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SCOTUS Refuses to Hear J&J Appeal of $140M Children’s Motrin Award

Posted by Sarah Showard | Mar 29, 2016 | 0 Comments

SCOTUS Refuses to Hear J&J Appeal of $140M Children’s Motrin Award

The U.S. Supreme Court has declined to hear Johnson & Johnson's appeal of a $140 million verdict that found the drug manufacturer failed to warn that Children's Motrin pain reliever could cause a debilitating skin condition. The rejection of J&J's appeal means that one of the largest verdicts ever awarded in Massachusetts will stand.

The plaintiffs in the case -- Samantha Reckis and her parents -- filed suit against J&J when Samantha developed toxic epidermal necrolysis after taking Children's Motrin at the age of 7.   Toxic epidermal necrolysis permanently damages the skin's mucous membranes. Samantha lost 90% of her skin and 80% of her lung capacity. In addition, she is now blind.

Plaintiffs contended that the medication should have carried a warning about toxic epidermal necrolysis and a related skin condition -- Stevens-Johnson Syndrome -- as a potential side effect. They also said that the drug should have had a general warning that the formation of rashes or blisters could indicate a potentially life-threatening condition.

In their appeal to the Massachusetts Supreme Court to overturn the jury award, J&J said that liability rests with the Food and Drug Administration (FDA), which rejected similar warning labels proposed by a citizens' petition. The Massachusetts Supreme Court disagreed, saying that the FDA may have approved the warnings if they had been proposed by J&J instead of a citizens' group.

In 2010, a Philadelphia jury awarded $10 million to the family of a 3-year-old girl who developed Stevens-Johnson Syndrome after taking Children's Motrin. That verdict was upheld by the state's Superior Court in 2014. In another ongoing case against J&J in Pennsylvania, the family of another 3-year-old girl claims that Children's Motrin caused their daughter to lose sight in one eye and more than 30% of her skin.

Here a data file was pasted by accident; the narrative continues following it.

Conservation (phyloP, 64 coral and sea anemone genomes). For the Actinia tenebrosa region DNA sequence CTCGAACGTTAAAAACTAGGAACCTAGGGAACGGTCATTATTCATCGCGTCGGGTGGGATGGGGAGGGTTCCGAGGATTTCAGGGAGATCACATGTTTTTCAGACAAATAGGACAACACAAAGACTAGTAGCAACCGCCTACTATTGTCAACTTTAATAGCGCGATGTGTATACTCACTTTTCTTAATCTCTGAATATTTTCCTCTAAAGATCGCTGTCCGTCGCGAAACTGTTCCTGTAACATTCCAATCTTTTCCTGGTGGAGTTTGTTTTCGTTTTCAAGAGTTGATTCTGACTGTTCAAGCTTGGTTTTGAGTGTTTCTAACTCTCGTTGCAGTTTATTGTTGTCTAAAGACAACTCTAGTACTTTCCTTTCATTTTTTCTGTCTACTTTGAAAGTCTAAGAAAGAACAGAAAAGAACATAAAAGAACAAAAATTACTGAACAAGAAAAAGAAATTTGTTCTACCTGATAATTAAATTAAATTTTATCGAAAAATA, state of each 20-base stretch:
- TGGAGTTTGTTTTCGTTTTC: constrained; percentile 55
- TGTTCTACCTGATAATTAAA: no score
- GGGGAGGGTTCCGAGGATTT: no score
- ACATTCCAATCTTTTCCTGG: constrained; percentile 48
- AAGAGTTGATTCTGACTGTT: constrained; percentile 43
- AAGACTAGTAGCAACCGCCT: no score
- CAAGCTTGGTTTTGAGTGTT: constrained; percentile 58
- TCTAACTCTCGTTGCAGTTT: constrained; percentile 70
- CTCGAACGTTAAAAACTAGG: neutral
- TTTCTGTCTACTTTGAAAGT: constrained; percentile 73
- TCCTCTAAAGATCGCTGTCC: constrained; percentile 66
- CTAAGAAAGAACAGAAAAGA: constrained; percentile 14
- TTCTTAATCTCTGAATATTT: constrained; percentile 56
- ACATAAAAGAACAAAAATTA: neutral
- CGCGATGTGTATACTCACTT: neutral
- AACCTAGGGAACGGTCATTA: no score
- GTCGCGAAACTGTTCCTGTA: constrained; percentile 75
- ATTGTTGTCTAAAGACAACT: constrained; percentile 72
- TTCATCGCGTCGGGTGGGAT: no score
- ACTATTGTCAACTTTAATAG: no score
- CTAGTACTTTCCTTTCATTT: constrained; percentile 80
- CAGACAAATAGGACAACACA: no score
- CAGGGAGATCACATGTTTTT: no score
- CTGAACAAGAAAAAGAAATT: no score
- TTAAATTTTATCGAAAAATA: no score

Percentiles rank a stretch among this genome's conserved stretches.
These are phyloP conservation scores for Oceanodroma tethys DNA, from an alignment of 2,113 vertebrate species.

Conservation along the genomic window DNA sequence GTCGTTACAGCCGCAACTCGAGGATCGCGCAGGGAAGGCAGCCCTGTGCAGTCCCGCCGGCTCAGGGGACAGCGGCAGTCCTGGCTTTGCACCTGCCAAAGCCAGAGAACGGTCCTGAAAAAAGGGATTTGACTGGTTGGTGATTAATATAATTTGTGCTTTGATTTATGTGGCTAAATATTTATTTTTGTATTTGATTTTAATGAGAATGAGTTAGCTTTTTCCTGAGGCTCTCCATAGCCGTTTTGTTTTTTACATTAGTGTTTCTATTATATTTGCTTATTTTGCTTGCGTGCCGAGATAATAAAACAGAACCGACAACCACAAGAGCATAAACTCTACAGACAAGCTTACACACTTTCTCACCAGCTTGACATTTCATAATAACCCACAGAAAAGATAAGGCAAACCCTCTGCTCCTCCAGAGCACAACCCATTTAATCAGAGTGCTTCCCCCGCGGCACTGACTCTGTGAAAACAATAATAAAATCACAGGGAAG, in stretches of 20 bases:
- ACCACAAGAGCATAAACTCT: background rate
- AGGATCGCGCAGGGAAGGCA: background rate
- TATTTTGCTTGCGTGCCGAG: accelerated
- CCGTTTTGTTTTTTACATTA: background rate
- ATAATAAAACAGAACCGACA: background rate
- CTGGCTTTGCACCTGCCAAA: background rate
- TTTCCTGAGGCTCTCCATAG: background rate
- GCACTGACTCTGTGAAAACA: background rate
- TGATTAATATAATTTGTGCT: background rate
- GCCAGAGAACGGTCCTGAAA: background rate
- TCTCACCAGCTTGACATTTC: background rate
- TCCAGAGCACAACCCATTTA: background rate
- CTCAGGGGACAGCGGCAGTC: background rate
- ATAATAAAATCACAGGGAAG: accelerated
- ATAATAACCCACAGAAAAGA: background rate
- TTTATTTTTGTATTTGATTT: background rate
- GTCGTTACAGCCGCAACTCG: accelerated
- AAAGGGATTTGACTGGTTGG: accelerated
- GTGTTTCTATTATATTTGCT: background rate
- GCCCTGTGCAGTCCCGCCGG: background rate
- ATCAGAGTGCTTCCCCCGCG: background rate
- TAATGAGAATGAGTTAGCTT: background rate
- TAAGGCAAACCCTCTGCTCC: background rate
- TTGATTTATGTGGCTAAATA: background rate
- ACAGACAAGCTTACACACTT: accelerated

Showard Law Firm is Tucson's local law firm for defective drug and medical device claims.  If you believe you or a loved one have been harmed by a medication, contact us for a free consultation.

About the Author

Sarah Showard

Sarah Showard graduated from the University of Maryland in 1985, Magna Cum Laude with a Bachelor of Arts in English-Linguistics and a Certification in Women's Studies. She then graduated from New York University School of Law in 1988. Sarah began practice initially as an insurance defense attorney, and has been representing plaintiffs since 1990. Sarah has a son, Benjamin, who recently graduated from The Gregory School and will attend ASU in the fall, with future plans to attend law school and eventually join Showard Law Firm. In her spare time Sarah enjoys horseback riding and spending time in Sonoita with her husband Peter.

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Showard Law Firm is dedicated to compassionate representation for our clients who have been injured by defective products, dangerous drugs or the negligence of any individual or company. We are experienced in litigation and ready to ensure you receive the maximum possible settlement for your injuries, medical bills, mental anguish and other losses.

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2016 marked the 10th anniversary of Showard Law Firm. After 18 years of practice, and a prior ten-year partnership, Sarah Showard and her longtime assistant, Maria De La Rosa, opened the doors of Showard Law Firm in October 2006. Sarah and everyone at Showard Law Firm is proud to serve Southern Arizona as the local law firm for defective drug and medical device claims and personal injury.